Other affiliations: Boston College, University of Texas at Austin, University of California, San Diego ...read more
Bio: John Tutino is an academic researcher from Georgetown University. The author has contributed to research in topic(s): Agrarian society & Independence. The author has an hindex of 10, co-authored 32 publication(s) receiving 428 citation(s). Previous affiliations of John Tutino include Boston College & University of Texas at Austin.
Topics: Agrarian society, Independence, Politics, Empire, Capitalism
•01 Jan 1986
TL;DR: From Insurrection to Revolution in Mexico: Social Bases of Agrarian Violence, 1750-1940 as discussed by the authors, is a book about the social bases of agrarian violence in Mexico.
Abstract: The description for this book, From Insurrection to Revolution in Mexico: Social Bases of Agrarian Violence, 1750-1940, will be forthcoming.
01 Aug 2011
TL;DR: The Bajio and Spanish North America in the Atlantic Crucible as mentioned in this paper, 1770-1810, is a seminal work in the history of the Spanish Empire and the development of global capitalism.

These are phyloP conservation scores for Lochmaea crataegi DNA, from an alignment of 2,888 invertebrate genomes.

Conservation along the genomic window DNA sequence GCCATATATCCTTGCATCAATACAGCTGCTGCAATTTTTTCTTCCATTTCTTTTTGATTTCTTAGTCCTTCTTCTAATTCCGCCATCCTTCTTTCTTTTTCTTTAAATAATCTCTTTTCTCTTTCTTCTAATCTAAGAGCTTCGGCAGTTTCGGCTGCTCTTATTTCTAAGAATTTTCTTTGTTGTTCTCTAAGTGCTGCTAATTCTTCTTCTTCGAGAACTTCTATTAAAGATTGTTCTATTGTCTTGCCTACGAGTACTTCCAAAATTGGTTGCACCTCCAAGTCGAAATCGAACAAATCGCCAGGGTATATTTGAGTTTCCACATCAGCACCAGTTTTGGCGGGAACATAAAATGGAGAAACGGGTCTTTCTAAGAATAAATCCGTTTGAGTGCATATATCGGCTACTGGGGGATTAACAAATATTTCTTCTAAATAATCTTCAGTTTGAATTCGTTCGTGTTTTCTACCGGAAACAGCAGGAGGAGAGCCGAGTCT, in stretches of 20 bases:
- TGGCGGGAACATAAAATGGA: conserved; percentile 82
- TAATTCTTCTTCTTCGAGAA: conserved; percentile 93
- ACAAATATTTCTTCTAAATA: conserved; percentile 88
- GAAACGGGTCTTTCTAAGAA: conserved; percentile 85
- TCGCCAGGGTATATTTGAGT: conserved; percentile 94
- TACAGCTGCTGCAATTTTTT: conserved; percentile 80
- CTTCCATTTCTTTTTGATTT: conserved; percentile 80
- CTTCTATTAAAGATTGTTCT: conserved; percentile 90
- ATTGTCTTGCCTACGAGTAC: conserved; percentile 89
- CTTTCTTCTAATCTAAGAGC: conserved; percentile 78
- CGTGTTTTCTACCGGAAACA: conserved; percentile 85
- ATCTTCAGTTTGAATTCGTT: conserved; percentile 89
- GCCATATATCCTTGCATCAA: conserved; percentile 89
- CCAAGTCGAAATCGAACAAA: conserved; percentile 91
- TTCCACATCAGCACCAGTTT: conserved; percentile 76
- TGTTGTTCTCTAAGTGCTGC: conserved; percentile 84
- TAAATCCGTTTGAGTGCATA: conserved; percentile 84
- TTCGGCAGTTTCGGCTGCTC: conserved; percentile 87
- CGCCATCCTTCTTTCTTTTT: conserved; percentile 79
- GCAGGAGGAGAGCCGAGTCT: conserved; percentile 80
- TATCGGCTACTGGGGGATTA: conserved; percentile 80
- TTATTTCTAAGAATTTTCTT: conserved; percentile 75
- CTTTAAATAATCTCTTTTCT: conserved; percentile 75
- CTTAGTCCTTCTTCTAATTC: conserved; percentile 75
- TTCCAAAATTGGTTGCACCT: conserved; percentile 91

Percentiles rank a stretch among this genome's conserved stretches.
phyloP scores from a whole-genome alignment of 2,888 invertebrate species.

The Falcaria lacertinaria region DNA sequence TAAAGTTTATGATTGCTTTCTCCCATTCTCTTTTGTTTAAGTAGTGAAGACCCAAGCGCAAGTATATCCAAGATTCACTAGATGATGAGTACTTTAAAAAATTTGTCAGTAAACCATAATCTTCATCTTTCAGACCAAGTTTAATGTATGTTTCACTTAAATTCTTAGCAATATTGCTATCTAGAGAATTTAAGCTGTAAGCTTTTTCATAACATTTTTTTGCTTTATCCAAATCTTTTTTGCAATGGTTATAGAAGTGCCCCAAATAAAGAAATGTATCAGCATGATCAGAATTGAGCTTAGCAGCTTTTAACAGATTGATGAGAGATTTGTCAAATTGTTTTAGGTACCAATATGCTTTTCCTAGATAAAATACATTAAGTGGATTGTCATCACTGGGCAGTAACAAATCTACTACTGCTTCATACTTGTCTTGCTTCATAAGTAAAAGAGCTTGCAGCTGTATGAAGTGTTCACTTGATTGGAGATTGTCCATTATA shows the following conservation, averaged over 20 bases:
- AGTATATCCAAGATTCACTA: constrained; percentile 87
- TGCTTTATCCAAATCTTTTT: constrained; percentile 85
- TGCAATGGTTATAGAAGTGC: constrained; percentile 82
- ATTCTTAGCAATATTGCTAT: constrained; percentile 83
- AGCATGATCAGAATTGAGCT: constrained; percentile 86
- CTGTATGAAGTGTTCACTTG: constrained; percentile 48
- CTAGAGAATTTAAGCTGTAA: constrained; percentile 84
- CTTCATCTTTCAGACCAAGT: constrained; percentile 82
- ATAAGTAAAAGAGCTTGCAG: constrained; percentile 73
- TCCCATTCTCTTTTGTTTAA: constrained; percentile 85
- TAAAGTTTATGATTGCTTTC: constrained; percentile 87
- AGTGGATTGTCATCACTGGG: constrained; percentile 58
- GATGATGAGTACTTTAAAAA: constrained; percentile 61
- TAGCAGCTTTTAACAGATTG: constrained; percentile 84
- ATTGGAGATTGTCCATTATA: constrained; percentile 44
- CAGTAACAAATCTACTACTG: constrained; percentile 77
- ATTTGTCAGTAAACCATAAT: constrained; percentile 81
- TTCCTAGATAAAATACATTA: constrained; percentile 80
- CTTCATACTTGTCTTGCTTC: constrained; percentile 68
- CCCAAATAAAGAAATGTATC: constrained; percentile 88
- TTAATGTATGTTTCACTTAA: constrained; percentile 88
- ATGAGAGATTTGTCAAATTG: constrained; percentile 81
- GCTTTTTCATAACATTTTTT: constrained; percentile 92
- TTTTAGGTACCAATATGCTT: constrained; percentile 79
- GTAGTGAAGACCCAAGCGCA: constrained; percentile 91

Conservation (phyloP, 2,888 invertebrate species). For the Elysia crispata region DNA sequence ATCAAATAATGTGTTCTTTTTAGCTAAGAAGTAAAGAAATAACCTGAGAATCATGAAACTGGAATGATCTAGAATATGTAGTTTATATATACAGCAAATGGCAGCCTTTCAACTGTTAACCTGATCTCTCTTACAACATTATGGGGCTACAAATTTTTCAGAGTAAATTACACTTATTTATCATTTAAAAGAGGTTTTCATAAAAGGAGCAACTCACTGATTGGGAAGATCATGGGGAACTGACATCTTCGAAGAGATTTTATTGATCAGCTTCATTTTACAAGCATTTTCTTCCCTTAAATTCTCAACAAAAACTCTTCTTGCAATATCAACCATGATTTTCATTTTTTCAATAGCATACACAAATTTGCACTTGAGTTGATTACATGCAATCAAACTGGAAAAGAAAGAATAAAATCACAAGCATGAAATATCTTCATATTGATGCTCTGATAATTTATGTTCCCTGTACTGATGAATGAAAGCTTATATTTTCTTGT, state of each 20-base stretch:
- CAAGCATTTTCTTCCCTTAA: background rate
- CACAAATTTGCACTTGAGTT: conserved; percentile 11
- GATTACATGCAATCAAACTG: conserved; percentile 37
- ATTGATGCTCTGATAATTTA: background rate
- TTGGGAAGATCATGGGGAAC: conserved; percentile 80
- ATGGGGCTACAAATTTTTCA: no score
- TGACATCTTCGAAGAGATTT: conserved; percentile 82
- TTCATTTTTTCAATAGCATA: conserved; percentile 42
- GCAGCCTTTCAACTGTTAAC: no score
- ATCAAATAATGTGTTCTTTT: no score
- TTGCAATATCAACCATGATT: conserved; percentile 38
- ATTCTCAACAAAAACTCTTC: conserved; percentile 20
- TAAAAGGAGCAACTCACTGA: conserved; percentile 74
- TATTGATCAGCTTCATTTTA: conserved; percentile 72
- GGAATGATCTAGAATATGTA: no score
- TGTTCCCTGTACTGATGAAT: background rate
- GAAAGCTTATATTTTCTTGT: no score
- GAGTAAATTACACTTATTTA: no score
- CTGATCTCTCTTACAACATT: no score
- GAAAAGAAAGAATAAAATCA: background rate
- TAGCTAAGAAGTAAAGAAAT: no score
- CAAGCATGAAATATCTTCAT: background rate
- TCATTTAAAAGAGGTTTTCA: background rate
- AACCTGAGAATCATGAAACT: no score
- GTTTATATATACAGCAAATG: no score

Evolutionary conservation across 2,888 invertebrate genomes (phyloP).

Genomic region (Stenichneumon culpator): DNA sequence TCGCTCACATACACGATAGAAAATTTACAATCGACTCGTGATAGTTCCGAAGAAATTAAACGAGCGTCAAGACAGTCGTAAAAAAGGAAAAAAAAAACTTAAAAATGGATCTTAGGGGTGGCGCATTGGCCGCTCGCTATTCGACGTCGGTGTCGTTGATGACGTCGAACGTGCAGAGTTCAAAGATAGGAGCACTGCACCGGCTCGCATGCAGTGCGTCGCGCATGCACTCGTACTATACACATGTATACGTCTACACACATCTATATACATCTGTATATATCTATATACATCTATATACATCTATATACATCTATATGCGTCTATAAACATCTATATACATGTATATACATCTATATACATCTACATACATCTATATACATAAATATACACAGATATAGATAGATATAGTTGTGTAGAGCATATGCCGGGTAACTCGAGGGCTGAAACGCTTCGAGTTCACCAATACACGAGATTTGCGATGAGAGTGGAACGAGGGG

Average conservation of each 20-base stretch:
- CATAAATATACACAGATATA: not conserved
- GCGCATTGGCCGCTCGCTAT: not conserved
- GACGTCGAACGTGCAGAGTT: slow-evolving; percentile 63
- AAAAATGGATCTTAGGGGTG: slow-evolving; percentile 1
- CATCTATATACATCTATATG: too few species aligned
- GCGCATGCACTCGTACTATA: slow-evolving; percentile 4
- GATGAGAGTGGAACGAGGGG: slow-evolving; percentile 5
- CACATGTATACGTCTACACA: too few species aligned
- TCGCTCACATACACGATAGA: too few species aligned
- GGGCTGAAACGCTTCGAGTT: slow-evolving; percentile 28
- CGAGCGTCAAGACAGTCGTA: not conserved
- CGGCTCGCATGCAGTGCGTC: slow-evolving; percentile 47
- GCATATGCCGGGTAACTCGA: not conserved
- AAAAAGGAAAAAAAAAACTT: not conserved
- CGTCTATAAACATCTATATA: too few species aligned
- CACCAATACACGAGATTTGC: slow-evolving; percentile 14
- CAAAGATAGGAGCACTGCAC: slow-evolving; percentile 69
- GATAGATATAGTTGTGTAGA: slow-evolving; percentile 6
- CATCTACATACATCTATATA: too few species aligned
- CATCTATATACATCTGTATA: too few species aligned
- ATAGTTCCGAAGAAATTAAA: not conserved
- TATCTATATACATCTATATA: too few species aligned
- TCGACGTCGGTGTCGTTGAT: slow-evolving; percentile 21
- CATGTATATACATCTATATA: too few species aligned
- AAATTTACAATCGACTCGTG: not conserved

Abstract: List of Maps ix Prologue: Making Global History in the Spanish Empire 1 A Note on Terminology 27 Introduction: A New World: The Bajio, Spanish North America, and Global Capitalism 29 Part I. Making A New World The Bajio and Spanish North America, 1500-1770 1. Founding the Bajio: Otomi Expansion, Chichimeca War, and Commercial Queretaro, 1500-1660 65 2. Forging Spanish North America: Northward Expansion, Mining Amalgamations, and Patriarchal Communities, 1590-1700 121 3. New World Revivals: Silver Boom, City Lives, Awakenings, and Northward Drives, 1680-1760 159 4. Reforms, Riots, and Repressions: The Bajio in the Crisis of the 1760s 228 Part II. Forging Atlantic Capitalism The Bajio, 1770-1810 5. Capitalist, Priest, and Patriarch: Don Jose Sanchez Espinosa and the Great Family Enterprises of Mexico City, 1780-1810 263 6. Production, Patriarchy, and Polarization in the Cities: Guanajuato, San Miguel, and Queretaro, 1770-1810 300 7. The Challenge of Capitalism in Rural Communities: Production, Ethnicity, and Patriarchy from La Griega to Puerto de Nieto, 1780-1810 352 8. Enlightened Reformers and Popular Religion: Polarizations and Mediations, 1770-1810 403 Conclusion: The Bajio and North America in the Atlantic Crucible 451 Epilogue: Toward Unimagined Revolutions 487 Acknowledgments 493 Appendix A: Employers and Workers at Queretaro, 1588-1699 499 Appendix B: Production, Patriarchy, and Ethnicity in the Bajio Bottomlands, 1670-1685 509 Appendix C: Bajio Population, 1600-1800 529 Appendix D: Eighteenth-Century Economic Indicators: Mining and Taxed Commerce 549 Appendix E: The Sierra Gorda and New Santander, 1740-1760 559 Appendix F: Population, Ethnicity, Family, and Work in Rural Communities, 1791-1792 573 Appendix G: Tribute and Tributaries in the Queretaro District, 1807 609 Notes 617 Bibliography 665 Index 685